Kensington SD2500T Thunderbolt 3 and USB-C Hybrid Nano Docking Station Review

The Kensington SD2500T is one of the first Thunderbolt 3 and USB-C hybrid docking stations on the market to support 8K video pass-through at 30Hz (by relying on DisplayPort 1.4) and this seems to be a growing trend since I noticed that a few other brands have also released their own solution (while some are still in development). It’s true that the ultra-portable laptops have lost most of their ports, which makes the use of a docking station mandatory and it’s not only Apple with its two-port Thunderbolt 3 MacBooks Pro, there’s also Dell with its XPS line or the Surface Pro from Microsoft, but why 8K?

Kensington SD2500T
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There aren’t that many 8K monitors available yet (Dell or LG offer a few, while Apple goes up to 5K), but the professionals will always need better gear, so, despite being small, it’s a growing niche nonetheless.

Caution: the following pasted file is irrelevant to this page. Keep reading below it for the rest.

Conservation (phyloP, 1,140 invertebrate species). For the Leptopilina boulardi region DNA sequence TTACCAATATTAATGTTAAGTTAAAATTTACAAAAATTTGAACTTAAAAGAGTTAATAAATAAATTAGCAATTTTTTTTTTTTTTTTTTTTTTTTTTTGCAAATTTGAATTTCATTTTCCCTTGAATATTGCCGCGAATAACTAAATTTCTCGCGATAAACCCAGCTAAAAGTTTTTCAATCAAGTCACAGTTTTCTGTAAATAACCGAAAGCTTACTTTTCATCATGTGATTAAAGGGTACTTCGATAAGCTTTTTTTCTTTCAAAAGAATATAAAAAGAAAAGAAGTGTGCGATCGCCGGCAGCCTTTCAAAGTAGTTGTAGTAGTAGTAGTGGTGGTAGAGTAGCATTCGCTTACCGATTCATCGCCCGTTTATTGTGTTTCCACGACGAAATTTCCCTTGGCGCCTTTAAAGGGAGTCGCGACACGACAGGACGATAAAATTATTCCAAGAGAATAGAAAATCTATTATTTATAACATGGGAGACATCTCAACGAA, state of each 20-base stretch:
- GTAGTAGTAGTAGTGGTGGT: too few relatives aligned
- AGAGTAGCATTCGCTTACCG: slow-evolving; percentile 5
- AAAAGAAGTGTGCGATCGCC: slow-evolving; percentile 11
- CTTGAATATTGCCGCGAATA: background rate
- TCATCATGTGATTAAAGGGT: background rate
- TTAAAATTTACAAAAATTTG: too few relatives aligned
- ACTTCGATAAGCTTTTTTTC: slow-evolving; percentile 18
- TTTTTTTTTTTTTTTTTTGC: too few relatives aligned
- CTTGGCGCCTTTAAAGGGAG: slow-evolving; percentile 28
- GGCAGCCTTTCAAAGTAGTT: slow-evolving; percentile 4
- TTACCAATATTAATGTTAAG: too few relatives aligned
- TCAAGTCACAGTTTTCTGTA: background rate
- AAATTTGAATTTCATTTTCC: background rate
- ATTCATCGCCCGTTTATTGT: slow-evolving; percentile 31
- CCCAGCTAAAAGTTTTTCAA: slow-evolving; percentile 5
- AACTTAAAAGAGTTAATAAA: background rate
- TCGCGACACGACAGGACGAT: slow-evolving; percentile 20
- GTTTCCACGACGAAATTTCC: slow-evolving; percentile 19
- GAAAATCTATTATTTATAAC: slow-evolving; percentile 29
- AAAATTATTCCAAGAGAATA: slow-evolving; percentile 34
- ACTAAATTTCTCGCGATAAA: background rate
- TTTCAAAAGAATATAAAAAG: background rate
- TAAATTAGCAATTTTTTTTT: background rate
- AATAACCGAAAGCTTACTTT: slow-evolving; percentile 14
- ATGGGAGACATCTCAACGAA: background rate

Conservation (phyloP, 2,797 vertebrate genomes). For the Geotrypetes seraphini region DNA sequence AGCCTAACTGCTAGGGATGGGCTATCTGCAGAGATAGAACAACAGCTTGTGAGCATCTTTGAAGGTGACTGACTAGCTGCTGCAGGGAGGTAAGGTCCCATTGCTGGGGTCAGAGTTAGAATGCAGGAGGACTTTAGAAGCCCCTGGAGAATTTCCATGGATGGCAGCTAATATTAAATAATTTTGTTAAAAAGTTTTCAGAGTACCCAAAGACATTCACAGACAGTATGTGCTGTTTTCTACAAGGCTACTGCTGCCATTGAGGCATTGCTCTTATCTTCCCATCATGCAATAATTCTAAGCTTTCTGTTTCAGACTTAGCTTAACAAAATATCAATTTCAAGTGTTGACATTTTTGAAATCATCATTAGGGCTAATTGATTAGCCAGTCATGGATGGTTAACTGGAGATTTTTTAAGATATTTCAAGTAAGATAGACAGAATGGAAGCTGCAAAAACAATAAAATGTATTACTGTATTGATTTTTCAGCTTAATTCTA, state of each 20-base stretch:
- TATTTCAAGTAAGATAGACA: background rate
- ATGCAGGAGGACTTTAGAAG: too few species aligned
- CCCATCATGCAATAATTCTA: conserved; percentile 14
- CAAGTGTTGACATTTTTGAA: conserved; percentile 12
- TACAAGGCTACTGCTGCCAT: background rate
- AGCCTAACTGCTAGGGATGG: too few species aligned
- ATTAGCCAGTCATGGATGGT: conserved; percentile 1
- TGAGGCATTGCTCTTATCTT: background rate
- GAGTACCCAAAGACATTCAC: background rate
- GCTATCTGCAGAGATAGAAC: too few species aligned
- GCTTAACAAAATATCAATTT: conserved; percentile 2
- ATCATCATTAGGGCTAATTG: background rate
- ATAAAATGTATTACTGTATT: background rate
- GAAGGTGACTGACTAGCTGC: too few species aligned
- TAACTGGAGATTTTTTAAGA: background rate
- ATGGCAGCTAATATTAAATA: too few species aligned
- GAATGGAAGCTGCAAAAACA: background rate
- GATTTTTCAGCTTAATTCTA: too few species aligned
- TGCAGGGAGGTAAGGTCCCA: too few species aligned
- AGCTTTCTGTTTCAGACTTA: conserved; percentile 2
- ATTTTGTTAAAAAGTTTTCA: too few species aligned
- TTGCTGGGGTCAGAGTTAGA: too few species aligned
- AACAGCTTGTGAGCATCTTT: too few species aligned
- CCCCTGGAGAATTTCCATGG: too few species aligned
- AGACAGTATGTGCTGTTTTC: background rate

Even so, the device will work perfectly fine with two 4K monitors at 60Hz, which has been the standard with the other (more premium) Kensington docking stations for the last few generations and there’s also the Thunderbolt 3 port that can charge a 13-inch laptop, so you don’t have to carry the power brick with you, just the slim laptop (you do get a healthy amount of USB ports for your peripherals as well).